Ice fields subtract water from the oceans and store it below 0 degrees Celsius (0oC).
Humans change all the variables except the sun.
Green Developments: in the media made “green” the slogan for action to limit the adverse effects of human degradations of the environment. The media often suggested that this is a relatively new consensus that there is an environmental crisis.
They excused people who have ignored the effect of greenhouse gases on climates global warming over the past 30 years. Some know what is really going on out there, but most people do not know or know but deny the obvious for selfish reasons.
Green refers to the color of chlorophyll in plants. Human action destroys plants and replaces healthy ecosystems with concrete and asphalt.
Another slogan that emerged was “save planet earth.” Humans will not save the planet. The task for humans is to stop destroying the environments that sustain humans. If we fail, the planet will be fine without us.
Greenhouse Gases: are carbon dioxide, methane, nitrous oxide and chlorofluorocarbons (CFCs). These gases act like the glass covering a greenhouse, letting sunlight in but blocking some of the infrared radiation from the earth’s surface that carries heat back into space.
The gases act like a blanket wherever their concentration increases. Local concentrations increase local heat and increased differences between hotter and colder regions drives weather events into more extreme ranges.
Over many years, the total amount of greenhouse gases accumulates and the average temperature of the whole planet is increasing. The planet’s thermostat had been set at a pleasant average temperature of 59 degrees Fahrenheit (59oF) for the last 10 thousand years or so and is now rising.
UV Radiation: The reduction in forest biomass and reduction of ocean plankton from heat and exposure to increased UV radiation are also concerns. Ocean phytoplankton supplies 70 per cent of the oxygen we breathe and is a major consumer of carbon dioxide.
Plankton do best in cold water. If ocean temperatures increase and other problems such as increased UV radiation from ozone holes kill phytoplankton, the problems we are predicting will accelerate.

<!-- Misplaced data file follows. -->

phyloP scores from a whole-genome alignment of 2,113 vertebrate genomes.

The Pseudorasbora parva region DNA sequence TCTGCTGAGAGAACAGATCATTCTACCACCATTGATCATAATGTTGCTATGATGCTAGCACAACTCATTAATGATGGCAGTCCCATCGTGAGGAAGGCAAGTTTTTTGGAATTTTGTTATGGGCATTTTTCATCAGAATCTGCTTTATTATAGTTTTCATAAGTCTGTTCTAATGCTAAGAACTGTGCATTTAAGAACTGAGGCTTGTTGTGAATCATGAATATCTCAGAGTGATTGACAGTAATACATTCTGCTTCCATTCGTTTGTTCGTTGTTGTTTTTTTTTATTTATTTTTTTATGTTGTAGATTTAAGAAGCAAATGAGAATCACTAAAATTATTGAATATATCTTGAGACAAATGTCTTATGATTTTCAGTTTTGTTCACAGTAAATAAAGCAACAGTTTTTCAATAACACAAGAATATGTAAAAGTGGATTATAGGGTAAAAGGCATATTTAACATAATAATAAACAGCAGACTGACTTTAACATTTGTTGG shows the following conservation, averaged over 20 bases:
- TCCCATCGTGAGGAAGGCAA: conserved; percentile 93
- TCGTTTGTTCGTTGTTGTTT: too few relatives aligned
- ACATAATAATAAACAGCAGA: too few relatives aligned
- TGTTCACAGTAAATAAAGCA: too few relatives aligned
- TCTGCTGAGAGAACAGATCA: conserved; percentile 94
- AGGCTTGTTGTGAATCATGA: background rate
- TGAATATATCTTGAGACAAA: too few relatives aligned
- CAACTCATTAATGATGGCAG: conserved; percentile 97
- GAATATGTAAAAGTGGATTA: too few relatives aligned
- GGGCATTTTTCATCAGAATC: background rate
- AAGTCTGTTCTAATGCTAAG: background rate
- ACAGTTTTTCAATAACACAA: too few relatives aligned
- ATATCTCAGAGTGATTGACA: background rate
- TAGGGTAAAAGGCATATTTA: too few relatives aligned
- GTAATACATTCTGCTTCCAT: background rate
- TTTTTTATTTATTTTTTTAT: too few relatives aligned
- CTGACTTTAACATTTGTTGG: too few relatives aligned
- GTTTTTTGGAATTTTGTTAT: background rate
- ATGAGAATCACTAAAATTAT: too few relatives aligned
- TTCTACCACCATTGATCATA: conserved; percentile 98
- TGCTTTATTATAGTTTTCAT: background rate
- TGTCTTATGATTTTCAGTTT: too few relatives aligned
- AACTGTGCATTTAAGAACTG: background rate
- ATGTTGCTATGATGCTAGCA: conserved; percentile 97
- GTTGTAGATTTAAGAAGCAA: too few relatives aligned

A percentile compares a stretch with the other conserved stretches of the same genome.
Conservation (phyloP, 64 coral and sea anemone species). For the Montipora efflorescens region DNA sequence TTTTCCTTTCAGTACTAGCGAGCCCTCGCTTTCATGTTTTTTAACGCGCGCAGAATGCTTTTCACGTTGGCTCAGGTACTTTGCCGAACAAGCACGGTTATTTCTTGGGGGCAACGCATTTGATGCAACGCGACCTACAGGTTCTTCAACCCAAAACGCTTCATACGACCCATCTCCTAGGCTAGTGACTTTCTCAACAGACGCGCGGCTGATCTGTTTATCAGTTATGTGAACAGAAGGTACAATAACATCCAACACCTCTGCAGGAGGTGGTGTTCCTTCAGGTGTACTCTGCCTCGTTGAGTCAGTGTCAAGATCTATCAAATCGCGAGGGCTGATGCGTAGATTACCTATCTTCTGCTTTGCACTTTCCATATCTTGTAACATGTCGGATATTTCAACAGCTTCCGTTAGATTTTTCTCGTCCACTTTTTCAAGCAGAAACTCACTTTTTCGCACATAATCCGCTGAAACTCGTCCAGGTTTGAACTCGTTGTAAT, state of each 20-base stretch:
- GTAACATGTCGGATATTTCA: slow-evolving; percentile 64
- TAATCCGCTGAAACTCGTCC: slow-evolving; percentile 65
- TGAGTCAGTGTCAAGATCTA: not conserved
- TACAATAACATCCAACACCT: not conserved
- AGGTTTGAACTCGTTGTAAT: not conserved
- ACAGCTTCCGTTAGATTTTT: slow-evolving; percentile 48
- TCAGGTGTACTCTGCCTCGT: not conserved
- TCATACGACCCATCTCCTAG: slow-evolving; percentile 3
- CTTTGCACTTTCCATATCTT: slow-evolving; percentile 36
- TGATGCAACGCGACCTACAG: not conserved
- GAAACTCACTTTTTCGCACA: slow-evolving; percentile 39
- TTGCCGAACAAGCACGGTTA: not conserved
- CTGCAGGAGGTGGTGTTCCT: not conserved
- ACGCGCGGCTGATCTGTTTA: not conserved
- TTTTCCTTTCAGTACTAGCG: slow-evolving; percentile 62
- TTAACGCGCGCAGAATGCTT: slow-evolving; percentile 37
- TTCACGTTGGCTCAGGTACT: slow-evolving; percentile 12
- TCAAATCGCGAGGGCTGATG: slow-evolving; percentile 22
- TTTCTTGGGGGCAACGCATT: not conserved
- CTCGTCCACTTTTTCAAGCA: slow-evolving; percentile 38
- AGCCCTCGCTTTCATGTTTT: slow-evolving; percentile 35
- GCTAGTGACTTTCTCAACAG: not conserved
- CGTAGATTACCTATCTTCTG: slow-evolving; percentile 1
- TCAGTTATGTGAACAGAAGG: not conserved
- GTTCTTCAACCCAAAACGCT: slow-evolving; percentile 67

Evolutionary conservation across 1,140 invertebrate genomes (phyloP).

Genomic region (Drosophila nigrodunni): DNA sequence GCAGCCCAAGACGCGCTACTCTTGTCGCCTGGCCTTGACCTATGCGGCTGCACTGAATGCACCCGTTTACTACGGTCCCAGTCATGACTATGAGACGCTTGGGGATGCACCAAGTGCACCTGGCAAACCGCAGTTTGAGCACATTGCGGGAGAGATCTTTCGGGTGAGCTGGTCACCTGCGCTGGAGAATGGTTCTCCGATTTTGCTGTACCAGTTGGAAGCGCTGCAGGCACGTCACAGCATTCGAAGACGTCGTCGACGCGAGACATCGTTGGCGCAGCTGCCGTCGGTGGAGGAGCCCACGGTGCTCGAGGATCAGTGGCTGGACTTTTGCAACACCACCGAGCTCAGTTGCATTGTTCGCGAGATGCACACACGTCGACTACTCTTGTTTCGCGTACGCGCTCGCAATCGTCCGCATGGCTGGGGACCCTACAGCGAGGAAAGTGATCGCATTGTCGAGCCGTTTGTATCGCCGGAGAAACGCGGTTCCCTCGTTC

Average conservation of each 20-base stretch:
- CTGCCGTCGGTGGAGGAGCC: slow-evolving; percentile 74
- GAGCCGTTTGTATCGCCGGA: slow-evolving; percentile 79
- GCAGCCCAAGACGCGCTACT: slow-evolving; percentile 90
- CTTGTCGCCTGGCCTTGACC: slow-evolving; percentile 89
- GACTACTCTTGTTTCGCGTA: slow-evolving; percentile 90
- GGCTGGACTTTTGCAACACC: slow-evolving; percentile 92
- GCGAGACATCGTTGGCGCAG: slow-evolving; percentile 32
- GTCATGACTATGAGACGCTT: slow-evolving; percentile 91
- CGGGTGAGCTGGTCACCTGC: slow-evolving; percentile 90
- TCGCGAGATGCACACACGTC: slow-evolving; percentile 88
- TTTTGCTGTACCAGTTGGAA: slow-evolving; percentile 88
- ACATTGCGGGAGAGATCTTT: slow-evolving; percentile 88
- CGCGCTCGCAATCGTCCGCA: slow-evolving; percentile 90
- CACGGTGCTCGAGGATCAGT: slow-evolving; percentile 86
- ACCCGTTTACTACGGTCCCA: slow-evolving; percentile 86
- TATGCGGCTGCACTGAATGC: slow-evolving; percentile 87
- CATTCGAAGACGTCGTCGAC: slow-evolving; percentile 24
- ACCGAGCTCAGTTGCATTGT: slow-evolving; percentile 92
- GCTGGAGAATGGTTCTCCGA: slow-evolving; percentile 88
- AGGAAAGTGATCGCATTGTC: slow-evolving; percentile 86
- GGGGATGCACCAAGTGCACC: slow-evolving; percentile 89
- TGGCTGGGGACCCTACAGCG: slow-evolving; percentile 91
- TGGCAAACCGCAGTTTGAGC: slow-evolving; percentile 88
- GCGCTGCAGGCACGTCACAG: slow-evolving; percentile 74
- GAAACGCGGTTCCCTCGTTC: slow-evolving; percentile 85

Ecosystems: are precariously balanced around temperature, pH, oxygen and carbon dioxide concentrations.
The adaptive range for many organisms is tight and small changes can have big results. It may be that we can adapt to the changes that have occurred so far but we may have already gone too far and will encounter the big avalanche. The negative consequences of our actions may escalate beyond our control.
Living on the Edge: People in California are specially adapted to the uncertainty of nature – earthquakes have always taken their toll; however when you add the toxicity of air pollution and agricultural chemicals, to soil erosion, floods, fires, failing economy and social unrest you have the formula for an unstable ecosystem that will become less habitable rather than more as the years proceed.
Other comfortable and affluent North Americans are having trouble realizing that they are living on an ecological edge. More of them are seeing homes and businesses under water, on-fire, blown away, crushed by heavy snow or deprived of a supportive infrastructure. We will have more water at times dumped on the land and the consequences can be severe and cumulative.
At other times in other places, there will be less water and drought and winds will blow away more top soil.
More of the forest biomass will be lost and erosion will continue at accelerated rates.
Food-growing lands are in jeopardy; it may be difficult to sustain the level of agricultural productivity we enjoyed in the 20th century.
New health hazards will emerge – some predicable; others will be unpleasant surprises. After hurricanes, fires and floods – things are never really the same again.
Insurance Companies: are either increasing, out of business, worried, or refusing coverage for properties at risk. Hurricane Andrew was the worst weather disaster in US history causing 16.5 billion dollars in insured losses and bankrupting some smaller insurance companies.
The UN panel on climate change has estimated that windstorm damage increased from $500 million in the 60’s to over $11 billion in the 90’s and the annual bill in the 21st century may be hundreds of billions of dollars per year.